The Mockingbird by Ingrid Crockett



Mockingbird
THE MOCKING-BIRD

From the topmost bough of an oak
He sprang on quivering wing,
And the waiting heart of the watcher
thrilled
To the throb of the heart of Spring.
 
In rapture the wild flowers woke,
And Winter had passed away,
And a voice — a voice that had long been
stilled
Came back with that Singer in gray.
The brook with a lilt went by,
Ah, sweet was each pearly note,
But the song, the song was a rubaiyat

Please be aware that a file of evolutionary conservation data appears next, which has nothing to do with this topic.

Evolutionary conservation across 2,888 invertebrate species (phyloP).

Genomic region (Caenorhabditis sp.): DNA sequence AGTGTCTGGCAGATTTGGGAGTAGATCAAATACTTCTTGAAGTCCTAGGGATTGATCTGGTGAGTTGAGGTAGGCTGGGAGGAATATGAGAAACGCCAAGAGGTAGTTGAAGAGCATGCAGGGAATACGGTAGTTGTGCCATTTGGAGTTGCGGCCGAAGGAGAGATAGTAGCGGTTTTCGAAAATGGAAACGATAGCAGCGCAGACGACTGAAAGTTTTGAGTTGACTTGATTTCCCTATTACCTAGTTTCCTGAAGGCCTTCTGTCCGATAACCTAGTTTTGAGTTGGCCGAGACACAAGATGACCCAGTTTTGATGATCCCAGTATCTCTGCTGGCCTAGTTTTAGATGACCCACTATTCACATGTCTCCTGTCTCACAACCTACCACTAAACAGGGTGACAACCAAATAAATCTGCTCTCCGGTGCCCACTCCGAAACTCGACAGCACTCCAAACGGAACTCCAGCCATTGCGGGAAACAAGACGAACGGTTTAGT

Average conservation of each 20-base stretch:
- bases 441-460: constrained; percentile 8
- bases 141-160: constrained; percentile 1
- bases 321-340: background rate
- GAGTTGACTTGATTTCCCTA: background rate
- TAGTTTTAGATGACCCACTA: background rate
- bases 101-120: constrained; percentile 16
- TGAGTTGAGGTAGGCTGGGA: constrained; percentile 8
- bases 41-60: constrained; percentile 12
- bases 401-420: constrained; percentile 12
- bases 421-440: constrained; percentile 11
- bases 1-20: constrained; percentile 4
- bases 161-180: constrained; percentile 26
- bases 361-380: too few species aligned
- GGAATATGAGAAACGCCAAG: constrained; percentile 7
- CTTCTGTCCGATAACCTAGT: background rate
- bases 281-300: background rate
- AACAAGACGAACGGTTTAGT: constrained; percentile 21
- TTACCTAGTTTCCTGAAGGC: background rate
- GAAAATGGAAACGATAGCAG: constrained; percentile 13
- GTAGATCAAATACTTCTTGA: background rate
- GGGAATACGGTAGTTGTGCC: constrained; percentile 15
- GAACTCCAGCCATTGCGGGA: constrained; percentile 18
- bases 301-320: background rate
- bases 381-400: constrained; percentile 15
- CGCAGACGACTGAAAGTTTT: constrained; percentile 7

rare
That poured from that magical throat!
 
A gleam of the infinite sky,
All beauty emprismed of light,
An out-leaping flame on the scintillant
air
Of color, entrancingly bright.
So still, so still were the trees,
As he flashed up in the sun —
Joy of the hopes of the happy young
year,
And dreams of the rainbow spun.

So still, so still was the breeze,
As tho' it were suddenly blessed
By all of the upgathered fragrance of
cheer
In a blossom of Song confessed.
Out of the east came a dawn
Silvery, faery, low —
And the west with luminous scarlet and
gold
Was all of a wondrous glow —
But the glory of day withdrawn,
And the beauty of moonlight's call,
Were as ashes of Love to the passion he
told
Whose song was the splendor of all.